They had yet to determine whether Stevie had developed a secondary persona with the combination of the serum and the vita rays, though there was some indication in the information about the Winter Core that had been killed by Zemo in Siberia that if the secondary persona was compatible with the primary persona, they could assimilate. James was pretty sure that’s what had happened with Stevie. The secondary persona was everything Stevie had ever wanted to be and he’d assimilated it without even realising what was happening.

James and the Winter Soldier had never assimilated because they were too different. Not that James wasn’t grateful in a way for Winter’s presence. From what had been dug up, if Winter hadn’t been created, HYDRA had planned some more ‘robust’ procedures that probably would have destroyed his mind forever. But Winter was a stone cold assassin and soldier while James… well, James had never really wanted to even be a soldier in the first place. It had been the right thing to do at the time and James had accepted that but as good a sniper as he’d been, he had never intended to stay in the Army beyond the war. He’d have been happy to go home and just be an ordinary person.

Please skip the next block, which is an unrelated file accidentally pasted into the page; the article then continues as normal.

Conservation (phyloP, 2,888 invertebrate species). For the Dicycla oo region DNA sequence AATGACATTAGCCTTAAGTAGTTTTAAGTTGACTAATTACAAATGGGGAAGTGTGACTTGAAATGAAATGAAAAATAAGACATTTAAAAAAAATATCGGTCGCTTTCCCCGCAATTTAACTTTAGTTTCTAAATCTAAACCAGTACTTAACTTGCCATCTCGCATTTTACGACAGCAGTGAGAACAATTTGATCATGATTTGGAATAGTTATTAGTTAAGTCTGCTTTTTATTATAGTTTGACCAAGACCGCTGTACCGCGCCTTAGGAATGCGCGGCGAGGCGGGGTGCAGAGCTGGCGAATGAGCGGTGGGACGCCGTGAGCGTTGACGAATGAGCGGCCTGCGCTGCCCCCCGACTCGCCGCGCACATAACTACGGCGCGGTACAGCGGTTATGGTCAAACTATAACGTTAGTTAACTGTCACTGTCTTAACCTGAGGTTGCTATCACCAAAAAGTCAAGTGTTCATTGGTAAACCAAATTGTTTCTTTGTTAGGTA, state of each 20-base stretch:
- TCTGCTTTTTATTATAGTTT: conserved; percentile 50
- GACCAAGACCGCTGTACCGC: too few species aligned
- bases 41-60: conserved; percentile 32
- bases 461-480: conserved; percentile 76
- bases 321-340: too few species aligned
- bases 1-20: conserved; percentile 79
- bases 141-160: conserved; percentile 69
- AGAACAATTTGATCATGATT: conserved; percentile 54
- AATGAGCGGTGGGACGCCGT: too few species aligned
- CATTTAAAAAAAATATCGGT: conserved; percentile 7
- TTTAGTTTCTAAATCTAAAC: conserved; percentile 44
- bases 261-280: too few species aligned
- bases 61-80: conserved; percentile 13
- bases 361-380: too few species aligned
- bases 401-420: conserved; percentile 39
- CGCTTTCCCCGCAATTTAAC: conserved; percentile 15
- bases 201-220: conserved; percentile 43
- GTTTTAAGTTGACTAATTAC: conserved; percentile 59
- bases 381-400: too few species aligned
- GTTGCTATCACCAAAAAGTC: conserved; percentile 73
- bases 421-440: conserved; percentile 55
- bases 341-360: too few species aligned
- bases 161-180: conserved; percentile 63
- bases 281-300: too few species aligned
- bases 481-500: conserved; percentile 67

So a major part of his therapy had been getting to know the Winter Soldier. He’d actually gotten to know Dr Banner pretty well over that time because of that and Bruce had given him a lot of good advice, much of which was said with the very rueful air of a man who’d learned these things the hard way.

Winter, as his secondary persona now preferred to be called, had been difficult to deal with at first, both for James and for his shrink, Henrietta. He’d been cold and callous, more Asset than person. James had been first alarmed, then he’d started to get scared of both Winter and himself and had become increasingly unwilling to cede control to the Winter Soldier in case something terrible happened. Finally Bruce had come to him with an odd expression on his face and a suggestion that had been quite startling – let the Hulk talk to the Winter Soldier.

Henrietta had been the first to recover and she’d slowly nodded and agreed with the idea as long as she could be present to mediate if necessary. James had taken some convincing and in the end, it had only been the thought that if anyone could stop the Soldier, it was the Hulk, that had made him agree. And even then, he had only said yes after he’d been assured that Betty would be just outside the door and she could calm the Hulk if anything went haywire on his end. She’d also rather impishly informed him that as a general’s daughter, she was actually an excellent shot and she was quite happy to tranquilise him if the Winter Soldier was the one causing the problem.